National Memorial for Peace & Justice

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Montgomery, Alabama

May, 2018

Caution: Images are meant to be disturbing!


Montgomery, AL – Over 4,000 known and documented victims of racial terror lynching are memorialized at this National Memorial, opened in April, 2018. This site, established by the Equal Justice Initiative, was one of the most moving places we have ever visited. It is located in the Montgomery neighborhood where America’s civil rights movement began with the Montgomery bus boycott in 1955.


This statue depicts the anguish of a chained young couple with child, as her man is dragged away to be auctioned at the Montgomery slave market.

In the South, where the enslavement of black people was widely embraced, resistance to ending slavery persisted for another century following the passage of the Thirteenth Amendment in 1865.

This Memorial tells the story of more than 4,000 documented and confirmed racial terror lynchings that occurred in 805 different counties in 12 southern states between 1877 and 1950. Each county is represented by a hanging steel rectangle the size of a coffin, with the names and dates of each documented lynching and its victim. Over $20 million was raised through private donations to erect this monument.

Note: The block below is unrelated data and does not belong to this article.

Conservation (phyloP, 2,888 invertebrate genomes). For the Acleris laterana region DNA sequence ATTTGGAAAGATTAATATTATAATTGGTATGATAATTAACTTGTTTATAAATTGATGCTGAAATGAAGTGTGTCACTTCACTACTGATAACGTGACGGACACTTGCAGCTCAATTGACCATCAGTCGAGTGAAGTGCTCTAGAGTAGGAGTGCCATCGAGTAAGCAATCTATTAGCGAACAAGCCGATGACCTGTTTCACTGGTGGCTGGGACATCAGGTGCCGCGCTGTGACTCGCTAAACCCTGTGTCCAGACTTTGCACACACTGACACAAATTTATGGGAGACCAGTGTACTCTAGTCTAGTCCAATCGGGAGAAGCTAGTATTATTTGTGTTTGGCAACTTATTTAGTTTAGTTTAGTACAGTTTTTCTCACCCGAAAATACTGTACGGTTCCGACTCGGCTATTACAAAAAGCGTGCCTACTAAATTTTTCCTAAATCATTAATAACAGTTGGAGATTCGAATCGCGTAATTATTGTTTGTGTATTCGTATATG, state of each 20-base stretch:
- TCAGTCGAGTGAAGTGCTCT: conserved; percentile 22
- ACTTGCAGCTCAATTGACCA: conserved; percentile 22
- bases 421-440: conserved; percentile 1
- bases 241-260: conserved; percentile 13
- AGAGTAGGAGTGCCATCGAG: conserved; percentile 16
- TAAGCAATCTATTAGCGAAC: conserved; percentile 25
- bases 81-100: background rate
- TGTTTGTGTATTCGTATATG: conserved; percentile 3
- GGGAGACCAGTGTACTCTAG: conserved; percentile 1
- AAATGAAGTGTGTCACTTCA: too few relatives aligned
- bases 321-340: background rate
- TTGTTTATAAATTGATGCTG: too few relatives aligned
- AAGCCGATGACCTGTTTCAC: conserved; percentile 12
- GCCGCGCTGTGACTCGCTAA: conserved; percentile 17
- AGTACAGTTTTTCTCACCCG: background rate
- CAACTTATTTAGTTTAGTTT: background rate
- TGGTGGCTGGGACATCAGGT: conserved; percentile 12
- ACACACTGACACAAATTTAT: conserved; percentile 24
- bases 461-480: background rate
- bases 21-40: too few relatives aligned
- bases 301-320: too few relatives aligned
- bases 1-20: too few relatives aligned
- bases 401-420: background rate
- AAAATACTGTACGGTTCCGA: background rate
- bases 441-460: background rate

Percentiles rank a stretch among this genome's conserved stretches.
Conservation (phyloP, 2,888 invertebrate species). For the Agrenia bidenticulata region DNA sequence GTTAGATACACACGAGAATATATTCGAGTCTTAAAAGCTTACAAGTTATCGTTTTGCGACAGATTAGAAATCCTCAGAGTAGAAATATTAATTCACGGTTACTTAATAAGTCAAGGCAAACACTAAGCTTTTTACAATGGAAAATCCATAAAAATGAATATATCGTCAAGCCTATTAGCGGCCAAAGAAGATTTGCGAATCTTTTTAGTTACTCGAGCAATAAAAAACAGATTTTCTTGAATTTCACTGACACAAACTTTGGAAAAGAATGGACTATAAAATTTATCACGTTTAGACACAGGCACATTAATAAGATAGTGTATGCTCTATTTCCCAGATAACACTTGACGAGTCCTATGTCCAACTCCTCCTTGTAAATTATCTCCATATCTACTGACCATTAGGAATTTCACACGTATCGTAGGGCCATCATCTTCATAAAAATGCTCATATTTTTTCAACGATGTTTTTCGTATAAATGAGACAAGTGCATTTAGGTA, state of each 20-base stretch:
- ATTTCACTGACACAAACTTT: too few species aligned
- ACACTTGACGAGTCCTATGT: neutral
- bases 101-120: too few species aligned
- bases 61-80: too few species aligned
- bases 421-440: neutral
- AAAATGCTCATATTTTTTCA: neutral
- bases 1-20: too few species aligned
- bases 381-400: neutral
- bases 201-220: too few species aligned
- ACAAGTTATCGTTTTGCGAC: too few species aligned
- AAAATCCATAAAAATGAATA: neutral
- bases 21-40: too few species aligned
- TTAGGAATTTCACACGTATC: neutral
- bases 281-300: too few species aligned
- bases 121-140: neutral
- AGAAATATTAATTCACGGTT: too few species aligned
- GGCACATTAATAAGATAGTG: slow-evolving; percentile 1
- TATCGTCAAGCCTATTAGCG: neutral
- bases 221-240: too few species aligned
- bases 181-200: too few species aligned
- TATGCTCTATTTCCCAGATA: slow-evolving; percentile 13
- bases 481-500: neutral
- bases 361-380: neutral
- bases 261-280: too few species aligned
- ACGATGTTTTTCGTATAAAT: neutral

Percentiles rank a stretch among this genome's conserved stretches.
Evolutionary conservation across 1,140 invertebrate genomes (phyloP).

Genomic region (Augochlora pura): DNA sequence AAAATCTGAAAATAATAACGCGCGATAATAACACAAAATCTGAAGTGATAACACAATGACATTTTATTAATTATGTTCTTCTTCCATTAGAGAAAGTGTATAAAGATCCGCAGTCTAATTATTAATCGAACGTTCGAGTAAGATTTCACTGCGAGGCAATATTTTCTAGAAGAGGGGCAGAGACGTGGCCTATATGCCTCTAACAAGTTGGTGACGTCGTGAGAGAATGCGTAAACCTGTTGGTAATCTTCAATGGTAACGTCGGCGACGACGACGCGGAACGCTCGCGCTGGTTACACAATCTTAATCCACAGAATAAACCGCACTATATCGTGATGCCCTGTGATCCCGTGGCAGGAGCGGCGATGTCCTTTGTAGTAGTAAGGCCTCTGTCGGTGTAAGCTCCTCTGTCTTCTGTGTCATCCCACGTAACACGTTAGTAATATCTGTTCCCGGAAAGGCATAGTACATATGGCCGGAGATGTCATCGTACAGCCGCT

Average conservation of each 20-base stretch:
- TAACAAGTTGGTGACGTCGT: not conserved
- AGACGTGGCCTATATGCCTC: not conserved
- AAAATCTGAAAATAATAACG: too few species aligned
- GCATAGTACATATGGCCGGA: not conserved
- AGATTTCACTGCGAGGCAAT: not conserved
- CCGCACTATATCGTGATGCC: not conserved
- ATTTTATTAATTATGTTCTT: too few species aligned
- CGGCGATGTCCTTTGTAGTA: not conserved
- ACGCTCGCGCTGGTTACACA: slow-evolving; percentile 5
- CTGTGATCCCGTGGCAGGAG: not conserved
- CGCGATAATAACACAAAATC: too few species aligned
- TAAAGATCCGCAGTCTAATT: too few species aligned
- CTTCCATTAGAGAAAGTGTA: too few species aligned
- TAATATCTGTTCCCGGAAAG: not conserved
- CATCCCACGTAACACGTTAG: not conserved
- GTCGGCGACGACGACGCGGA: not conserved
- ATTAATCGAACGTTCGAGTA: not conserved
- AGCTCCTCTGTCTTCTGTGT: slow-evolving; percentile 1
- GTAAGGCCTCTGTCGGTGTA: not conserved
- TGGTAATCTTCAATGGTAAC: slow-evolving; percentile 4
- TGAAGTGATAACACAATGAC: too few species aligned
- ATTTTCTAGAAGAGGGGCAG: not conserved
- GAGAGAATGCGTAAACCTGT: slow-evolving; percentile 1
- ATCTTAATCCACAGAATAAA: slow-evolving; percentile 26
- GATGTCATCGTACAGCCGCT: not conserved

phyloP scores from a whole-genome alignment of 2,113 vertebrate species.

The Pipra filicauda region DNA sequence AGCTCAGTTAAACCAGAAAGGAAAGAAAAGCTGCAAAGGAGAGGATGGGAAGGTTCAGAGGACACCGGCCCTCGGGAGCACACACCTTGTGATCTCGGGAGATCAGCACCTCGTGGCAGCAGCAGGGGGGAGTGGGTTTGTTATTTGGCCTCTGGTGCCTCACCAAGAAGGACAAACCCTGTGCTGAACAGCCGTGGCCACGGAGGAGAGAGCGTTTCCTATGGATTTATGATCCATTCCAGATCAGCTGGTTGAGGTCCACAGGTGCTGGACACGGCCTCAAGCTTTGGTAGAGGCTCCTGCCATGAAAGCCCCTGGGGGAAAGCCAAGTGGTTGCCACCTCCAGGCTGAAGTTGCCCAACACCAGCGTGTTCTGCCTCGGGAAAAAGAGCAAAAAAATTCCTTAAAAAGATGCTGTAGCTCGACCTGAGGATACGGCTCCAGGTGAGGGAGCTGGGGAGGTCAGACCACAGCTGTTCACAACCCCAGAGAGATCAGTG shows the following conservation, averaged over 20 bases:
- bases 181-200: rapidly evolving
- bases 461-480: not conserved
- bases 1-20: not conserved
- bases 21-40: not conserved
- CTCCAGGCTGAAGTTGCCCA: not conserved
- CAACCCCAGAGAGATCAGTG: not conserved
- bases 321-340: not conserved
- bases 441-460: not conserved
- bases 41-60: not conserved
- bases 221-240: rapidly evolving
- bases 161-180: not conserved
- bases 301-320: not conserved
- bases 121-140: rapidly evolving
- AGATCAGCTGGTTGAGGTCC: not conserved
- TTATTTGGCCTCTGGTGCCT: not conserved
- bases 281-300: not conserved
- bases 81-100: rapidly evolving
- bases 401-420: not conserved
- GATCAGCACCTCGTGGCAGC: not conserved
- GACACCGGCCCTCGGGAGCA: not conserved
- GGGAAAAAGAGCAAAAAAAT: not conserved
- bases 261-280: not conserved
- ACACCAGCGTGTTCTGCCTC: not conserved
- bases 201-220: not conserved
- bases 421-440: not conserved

You can see on this steel rectangle that ten racial terror lynchings took place in Carroll County, Missippippi on March 17, 1886. It is not unusual to see that multiple lynchings took place on a single day on many of the 805 different rectangles in the Memorial.

As you exit the main exhibit you come across 805 duplicate steel rectangles lying on their sides, waiting. The intention is for each of the 805 different counties to accept the rectangle that represents them, to be placed with honor within their border to memorialize the victims from their county. The Equal Justice Initiative retains the right to determine whether a potential site within each county is appropriate and worthy for the display.

If you’re ever traveling near Montgomery, AL, be sure to honor these victims by visiting the National Memorial for Peace and Justice.

Ramble on!


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